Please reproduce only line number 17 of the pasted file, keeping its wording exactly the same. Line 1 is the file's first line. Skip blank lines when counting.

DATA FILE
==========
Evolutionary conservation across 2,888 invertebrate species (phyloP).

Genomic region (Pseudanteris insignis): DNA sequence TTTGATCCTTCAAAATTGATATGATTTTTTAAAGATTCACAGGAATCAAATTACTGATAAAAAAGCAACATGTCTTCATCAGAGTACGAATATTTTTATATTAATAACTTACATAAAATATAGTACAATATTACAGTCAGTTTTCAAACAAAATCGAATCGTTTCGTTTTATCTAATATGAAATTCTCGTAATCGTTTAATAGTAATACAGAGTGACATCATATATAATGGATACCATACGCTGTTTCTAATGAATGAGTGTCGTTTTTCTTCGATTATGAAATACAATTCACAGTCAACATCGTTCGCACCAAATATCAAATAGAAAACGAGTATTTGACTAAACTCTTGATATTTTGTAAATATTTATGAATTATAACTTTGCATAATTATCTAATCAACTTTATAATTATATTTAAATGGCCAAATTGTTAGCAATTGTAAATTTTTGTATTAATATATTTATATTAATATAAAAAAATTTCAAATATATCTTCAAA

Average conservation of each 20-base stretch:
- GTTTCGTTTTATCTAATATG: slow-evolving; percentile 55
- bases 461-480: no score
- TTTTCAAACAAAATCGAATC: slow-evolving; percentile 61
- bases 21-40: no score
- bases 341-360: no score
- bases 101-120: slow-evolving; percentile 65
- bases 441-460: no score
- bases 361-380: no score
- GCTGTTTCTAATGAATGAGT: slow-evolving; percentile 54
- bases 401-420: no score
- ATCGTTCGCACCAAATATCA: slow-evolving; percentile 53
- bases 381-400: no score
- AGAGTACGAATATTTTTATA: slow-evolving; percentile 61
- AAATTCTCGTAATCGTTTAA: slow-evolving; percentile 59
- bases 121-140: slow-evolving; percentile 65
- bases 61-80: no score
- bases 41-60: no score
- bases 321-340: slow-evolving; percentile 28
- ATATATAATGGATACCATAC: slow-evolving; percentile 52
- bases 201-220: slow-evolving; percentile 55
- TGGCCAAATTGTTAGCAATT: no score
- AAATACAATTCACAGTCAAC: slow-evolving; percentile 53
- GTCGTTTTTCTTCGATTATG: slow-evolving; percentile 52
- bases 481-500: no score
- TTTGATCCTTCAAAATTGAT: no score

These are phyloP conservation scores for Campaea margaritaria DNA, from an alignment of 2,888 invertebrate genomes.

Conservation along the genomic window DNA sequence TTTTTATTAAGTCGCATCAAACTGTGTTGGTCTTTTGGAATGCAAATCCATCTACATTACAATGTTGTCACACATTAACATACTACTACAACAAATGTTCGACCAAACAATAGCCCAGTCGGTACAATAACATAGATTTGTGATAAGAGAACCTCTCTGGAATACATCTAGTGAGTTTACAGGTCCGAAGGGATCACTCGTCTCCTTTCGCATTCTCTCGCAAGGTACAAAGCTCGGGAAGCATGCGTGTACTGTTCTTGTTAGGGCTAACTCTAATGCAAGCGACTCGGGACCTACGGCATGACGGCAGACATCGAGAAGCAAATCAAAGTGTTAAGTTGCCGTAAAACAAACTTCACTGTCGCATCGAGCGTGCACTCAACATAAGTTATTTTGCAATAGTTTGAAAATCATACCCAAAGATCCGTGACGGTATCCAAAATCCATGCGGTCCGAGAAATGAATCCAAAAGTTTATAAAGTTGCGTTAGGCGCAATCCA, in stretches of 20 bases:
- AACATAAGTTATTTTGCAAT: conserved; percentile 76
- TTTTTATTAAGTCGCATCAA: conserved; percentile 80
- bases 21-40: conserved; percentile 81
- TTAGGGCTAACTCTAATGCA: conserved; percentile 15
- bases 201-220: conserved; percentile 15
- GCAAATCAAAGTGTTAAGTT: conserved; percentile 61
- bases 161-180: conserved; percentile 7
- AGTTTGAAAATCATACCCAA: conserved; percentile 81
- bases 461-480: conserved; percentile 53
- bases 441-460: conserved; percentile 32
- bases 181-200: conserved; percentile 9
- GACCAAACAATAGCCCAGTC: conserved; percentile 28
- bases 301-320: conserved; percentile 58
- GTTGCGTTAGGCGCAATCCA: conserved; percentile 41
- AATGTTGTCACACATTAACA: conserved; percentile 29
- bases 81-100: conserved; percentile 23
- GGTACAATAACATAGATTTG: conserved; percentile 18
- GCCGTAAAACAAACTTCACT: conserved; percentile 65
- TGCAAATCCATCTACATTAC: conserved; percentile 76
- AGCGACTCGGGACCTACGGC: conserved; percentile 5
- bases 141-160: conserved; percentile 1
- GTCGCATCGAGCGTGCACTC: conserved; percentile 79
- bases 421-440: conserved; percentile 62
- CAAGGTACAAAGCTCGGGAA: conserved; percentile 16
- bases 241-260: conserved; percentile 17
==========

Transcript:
- AAATTCTCGTAATCGTTTAA: slow-evolving; percentile 59